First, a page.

32. 32. INNOVATIVE MARKETING STRATEGIESINNOVATION SHOULD BE THE CORE OF YOUR STRATEGY MARKETING SHOULD BE YOUR DRIVING FORCE
  33. 33. SELL THE MARKET WHAT IT WANTSPROCESS DELIVERED IN IRAN RESIDENCIES AND ON-LINE QUALITY CONTROL MARKET DRIVEN PRICING PARTNERSHIPRESULTS YEAR 1 – 34 MBA STUDENTS YEAR 2 – 46 MBA STUDENTS YOU CAN GET THERE FROM HERE MARKET PENETRATION ENHANCED REPUTATION
  34. 34. MARKET THE FUTUREPROCESS FROM R&D TO MARKETING FOCUS MARKET DRIVEN PRODUCT DEVELOPMENTRESULTS MULTIPLE INTERNATIONAL MARKETS AND SECTORS “GREEN" TECHNOLOGY LEADER AVERAGE ANNUAL GROWTH CHANGING THE WAY THE WORLD THINKS ABOUT LIGHTING RATE OF 68%
  35. 35. MARKET A REVENUE MODELPROCESS IDENTIFIED A NICHE DEVELOPED USER FRIENDLY SOFTWARE BUILT ALLIANCESRESULTS WORLD’S LARGEST ON-LINE MARKETPLACE FOR BOOKS 70 MILLION BOOKS OFFERED BECAUSE YOU READ 13,000 BOOKSELLERS IN 48 COUNTRIES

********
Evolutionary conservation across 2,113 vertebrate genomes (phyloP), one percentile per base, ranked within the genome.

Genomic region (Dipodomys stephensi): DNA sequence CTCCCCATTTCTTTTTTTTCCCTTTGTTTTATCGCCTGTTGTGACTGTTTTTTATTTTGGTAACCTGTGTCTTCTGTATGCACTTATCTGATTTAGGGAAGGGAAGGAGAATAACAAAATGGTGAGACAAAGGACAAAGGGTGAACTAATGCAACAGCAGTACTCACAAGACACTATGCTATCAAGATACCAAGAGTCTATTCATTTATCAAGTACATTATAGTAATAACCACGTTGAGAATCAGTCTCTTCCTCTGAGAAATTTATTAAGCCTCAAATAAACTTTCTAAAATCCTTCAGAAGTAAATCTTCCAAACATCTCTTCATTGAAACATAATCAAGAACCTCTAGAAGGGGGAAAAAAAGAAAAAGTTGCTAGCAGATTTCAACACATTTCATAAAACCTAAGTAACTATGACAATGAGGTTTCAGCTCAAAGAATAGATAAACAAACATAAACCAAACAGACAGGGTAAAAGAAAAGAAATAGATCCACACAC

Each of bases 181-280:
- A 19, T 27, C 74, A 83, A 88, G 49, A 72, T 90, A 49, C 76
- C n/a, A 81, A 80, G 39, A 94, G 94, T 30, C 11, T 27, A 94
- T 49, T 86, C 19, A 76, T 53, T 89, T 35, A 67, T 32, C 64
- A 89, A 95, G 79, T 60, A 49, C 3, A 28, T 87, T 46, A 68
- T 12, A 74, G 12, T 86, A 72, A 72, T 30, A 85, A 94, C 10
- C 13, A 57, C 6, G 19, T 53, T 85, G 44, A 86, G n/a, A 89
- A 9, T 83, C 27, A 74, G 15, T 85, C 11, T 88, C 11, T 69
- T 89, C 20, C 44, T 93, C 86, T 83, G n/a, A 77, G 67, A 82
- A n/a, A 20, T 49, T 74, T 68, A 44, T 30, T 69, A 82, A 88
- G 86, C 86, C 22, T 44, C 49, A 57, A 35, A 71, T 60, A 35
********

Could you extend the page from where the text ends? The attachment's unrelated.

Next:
36. 36. MARKET YOUR PASSIONPROCESS DEVELOPED A REALISTIC MISSION BUILT TECHNOLOGY THAT WORKED IDENTIFIED MARKETS THAT UNDERSTOOD THE MISSION PROVIDE STRONG AFTER SALES SERVICERESULTS VARIED PRODUCT PORTFOLIO BUILT AROUND THEIR MISSION MULTIPLE MARKETS 2004 BC EXPORT AWARD EMPOWERING LEARNING THROUGH TECHNOLOGY
  37. 37. USE THE WEB • Information • Research • Cultural Intelligence • Networks • Contacts • Partners • Marketing • Customers
  38. 38. TRADITIONAL MEDIA ON-LINE
  39. 39. Professional Networks and Blog Platforms
  40. 40. BUSINESS NETWORKS
  41. 41. SOCIAL NETWORKINGEUROPE WORLD